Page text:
Dr. Ramos-Torres, a post-doctoral research fellow at the Gordon Center, was awarded an MGH Physician/Scientist Development award for “Imaging brain injury in animal models using PET.”
Dr. Ramos-Torres has broad training at the interface of chemical biology, organic and inorganic chemistry and is interested in the application of chemistry and chemical biology strategies to support the discovery and development of technologies for disease diagnosis, monitoring and treatment. Dr. Ramos Torres received her bachelor’s degree in Chemistry from the University of Puerto Rico, Río Piedras and earned her PhD in Chemistry and Chemical Biology at the University of California, Berkeley. Her research as a research fellow at the Gordon Center focuses on the development and application of new small molecule PET radiopharmaceuticals designed to better understand neurological disorders.
Abstract: Imaging brain injuries in animal models using PET
Disruptions to the myelin sheath, the protective layer that covers nerve cells in the brain and spinal cord, can affect neuronal ability to propagate action potentials needed for the proper function of motor, sensory and cognitive skills. Demyelination is a hallmark in a wide range of neurological pathologies, including multiple sclerosis, leukodystrophies, Alzheimer’s disease, traumatic brain (TBI) and spinal cord injury (SCI) and stroke, among others. However, demyelination is not a stand-alone feature in these disorders, being usually accompanied by other processes including neuroinflammation. It is therefore attractive to identify and develop methods that can accurately quantify and assess myelin status in order to diagnose and monitor disease progression and treatment.
Currently, myelin content in demyelinating diseases is evaluated with MRI. However, while MRI is highly sensitive to demyelination, it cannot discriminate between demyelination and other simultaneous processes present in these pathologies, such as inflammation and axonal loss. Due to its biochemical specificity and quantification ability, positron emission tomography (PET) can serve as a complementary technique to MRI. [18F]3F4AP, a recently developed 4-aminopyridine (4AP) based PET tracer that binds to voltage-gated K+ channels, has been proven to visualize demyelination in rodent models of multiple sclerosis (MS). The proposed research project seeks to assess the potential utility of this radiotracer to identify white matter injury in a variety of pathologies, namely models of brain injury, and distinguish between the progression of demyelination and inflammation.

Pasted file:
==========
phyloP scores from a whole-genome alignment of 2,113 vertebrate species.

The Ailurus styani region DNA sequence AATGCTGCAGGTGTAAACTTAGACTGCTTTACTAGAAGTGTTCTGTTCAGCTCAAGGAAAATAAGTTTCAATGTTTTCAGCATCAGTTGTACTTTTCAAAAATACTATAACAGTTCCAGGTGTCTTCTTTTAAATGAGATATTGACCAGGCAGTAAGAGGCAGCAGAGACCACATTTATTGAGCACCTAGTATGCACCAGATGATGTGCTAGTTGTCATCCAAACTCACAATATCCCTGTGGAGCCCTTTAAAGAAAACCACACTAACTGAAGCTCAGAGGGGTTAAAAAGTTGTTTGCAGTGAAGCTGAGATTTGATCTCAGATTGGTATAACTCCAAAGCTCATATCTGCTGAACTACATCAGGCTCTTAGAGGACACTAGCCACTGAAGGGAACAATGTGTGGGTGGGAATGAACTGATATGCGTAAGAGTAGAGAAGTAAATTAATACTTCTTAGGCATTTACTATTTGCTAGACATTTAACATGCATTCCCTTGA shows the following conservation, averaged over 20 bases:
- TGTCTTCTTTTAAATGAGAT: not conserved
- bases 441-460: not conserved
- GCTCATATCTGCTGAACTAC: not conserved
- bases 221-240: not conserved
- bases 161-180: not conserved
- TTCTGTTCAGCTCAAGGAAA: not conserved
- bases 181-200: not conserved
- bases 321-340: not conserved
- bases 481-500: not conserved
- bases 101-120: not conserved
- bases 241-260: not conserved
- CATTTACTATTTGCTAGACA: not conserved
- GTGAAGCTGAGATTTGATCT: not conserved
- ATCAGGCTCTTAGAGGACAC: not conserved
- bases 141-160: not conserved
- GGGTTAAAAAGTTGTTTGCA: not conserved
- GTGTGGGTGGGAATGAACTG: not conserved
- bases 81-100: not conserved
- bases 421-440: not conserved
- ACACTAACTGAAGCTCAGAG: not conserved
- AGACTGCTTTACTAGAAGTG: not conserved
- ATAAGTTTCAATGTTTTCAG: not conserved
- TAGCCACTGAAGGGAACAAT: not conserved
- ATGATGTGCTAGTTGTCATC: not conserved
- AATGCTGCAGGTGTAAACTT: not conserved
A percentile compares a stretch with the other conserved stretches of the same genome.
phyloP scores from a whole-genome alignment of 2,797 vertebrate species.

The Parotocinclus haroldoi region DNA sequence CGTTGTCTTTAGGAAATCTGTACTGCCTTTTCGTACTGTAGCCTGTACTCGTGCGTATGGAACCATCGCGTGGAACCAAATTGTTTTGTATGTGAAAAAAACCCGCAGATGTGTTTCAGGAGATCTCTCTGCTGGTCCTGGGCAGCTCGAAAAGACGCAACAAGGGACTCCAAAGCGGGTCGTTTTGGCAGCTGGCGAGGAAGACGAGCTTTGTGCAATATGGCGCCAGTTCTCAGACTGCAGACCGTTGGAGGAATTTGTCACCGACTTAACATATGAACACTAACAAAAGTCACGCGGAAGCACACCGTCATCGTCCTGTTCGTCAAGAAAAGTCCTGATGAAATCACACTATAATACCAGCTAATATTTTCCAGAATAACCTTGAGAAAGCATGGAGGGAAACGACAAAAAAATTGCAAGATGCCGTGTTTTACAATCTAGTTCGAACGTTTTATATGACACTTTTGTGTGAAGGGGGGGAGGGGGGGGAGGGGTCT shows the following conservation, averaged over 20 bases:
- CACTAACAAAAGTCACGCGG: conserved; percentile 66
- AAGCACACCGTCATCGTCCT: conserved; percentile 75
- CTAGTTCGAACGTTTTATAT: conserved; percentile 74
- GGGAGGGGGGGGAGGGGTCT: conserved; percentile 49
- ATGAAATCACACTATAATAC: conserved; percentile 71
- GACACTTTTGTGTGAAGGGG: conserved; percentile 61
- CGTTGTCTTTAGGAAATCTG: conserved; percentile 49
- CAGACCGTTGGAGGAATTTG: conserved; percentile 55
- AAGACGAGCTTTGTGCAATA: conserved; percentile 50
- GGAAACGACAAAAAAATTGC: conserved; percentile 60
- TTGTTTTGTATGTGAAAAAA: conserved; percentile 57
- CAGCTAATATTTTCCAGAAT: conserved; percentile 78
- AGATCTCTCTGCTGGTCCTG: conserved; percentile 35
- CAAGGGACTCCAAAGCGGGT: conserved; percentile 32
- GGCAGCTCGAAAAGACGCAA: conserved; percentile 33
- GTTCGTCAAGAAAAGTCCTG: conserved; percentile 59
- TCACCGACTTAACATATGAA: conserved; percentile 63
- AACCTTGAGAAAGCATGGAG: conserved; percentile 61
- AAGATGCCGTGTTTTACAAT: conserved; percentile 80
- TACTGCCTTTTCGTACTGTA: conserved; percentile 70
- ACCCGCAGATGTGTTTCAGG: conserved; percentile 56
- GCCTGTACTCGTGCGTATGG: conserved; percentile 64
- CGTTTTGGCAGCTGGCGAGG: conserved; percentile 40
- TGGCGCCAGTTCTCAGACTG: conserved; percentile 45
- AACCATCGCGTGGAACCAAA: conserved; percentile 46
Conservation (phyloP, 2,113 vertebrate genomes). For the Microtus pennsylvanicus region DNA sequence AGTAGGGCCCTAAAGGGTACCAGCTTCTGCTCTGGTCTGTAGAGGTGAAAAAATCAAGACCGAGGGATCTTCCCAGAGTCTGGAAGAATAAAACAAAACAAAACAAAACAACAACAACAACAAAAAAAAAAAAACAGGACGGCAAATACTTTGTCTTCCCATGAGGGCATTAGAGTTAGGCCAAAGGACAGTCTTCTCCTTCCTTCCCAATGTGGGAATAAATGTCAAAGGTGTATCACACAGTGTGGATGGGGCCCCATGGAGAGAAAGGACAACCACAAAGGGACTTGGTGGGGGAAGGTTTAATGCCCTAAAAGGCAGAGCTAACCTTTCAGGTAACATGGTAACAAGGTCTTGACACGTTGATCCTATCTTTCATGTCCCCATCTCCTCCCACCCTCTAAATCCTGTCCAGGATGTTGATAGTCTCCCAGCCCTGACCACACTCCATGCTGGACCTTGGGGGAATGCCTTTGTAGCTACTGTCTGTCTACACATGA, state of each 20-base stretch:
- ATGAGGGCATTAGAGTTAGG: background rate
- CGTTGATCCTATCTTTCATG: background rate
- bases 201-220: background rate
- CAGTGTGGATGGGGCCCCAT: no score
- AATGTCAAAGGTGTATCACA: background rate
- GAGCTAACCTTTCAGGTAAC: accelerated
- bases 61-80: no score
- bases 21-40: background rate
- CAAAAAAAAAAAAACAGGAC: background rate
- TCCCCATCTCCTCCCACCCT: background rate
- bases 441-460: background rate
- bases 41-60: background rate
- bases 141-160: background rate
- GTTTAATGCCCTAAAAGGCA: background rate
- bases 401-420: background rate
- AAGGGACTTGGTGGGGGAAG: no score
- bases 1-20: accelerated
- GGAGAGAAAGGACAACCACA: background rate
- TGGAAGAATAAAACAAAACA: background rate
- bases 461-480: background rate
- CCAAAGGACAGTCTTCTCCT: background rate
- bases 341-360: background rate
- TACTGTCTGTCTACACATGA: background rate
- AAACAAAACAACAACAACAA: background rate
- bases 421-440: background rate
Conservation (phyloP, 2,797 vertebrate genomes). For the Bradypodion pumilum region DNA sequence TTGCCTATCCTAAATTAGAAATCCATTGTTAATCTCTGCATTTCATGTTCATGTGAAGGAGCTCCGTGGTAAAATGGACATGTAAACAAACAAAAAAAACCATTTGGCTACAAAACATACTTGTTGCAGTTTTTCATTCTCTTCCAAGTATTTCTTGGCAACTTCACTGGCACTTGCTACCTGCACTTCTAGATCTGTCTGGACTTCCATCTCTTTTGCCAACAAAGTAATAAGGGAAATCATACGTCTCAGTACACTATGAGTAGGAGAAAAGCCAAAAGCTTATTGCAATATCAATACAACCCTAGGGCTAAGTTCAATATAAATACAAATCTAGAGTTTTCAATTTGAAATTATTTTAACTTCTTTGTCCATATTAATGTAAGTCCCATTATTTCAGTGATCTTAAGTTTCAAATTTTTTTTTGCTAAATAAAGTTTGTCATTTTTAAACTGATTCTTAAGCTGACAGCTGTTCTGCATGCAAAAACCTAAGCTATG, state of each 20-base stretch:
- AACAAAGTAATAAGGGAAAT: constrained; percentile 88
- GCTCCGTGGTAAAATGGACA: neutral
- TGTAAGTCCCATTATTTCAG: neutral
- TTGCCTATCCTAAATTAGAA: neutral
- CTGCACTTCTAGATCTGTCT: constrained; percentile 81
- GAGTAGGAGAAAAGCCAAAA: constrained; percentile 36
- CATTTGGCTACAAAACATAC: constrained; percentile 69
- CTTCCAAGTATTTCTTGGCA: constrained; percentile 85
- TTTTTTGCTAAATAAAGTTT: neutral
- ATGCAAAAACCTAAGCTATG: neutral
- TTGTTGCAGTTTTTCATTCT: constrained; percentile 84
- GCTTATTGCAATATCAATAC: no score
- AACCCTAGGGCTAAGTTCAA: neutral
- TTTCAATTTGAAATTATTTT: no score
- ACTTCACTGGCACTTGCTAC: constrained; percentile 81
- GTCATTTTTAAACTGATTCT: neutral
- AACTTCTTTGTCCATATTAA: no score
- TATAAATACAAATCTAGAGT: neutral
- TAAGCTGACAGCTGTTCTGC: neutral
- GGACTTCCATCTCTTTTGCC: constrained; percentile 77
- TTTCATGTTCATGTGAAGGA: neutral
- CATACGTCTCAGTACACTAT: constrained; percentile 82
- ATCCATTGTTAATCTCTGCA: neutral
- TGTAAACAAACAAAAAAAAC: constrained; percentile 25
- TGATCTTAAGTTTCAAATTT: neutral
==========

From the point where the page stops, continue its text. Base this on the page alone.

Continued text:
The specific goals of this proposal are to study [18F]3F4AP, in combination with the known neuroinflammation tracer [11C]PBR28, as a tool to evaluate demyelination and inflammation with PET imaging in mouse brain injury models for open-head injury and stroke. Mice will be subjected to a well-characterized mouse model of TBI, open-head controlled cortical impact (CCI), and monitored in a longitudinal PET imaging study with both radiotracers to evaluate focal changes in myelin content and/or inflammation, followed by corroboration with histopathological and histochemical characterization of the brain tissue. Additionally, the study will expand to mouse models of stroke to study the pathologies of demyelination and neuroinflammation with imaging, histology and behavioral methodologies.
The Physician/Scientist Development Award (PSDA) provides transitional grant funding which aids the applicant (fellow or junior faculty) in becoming an independent investigator at MGH. The award is designed for those who are considered underrepresented in academic medicine.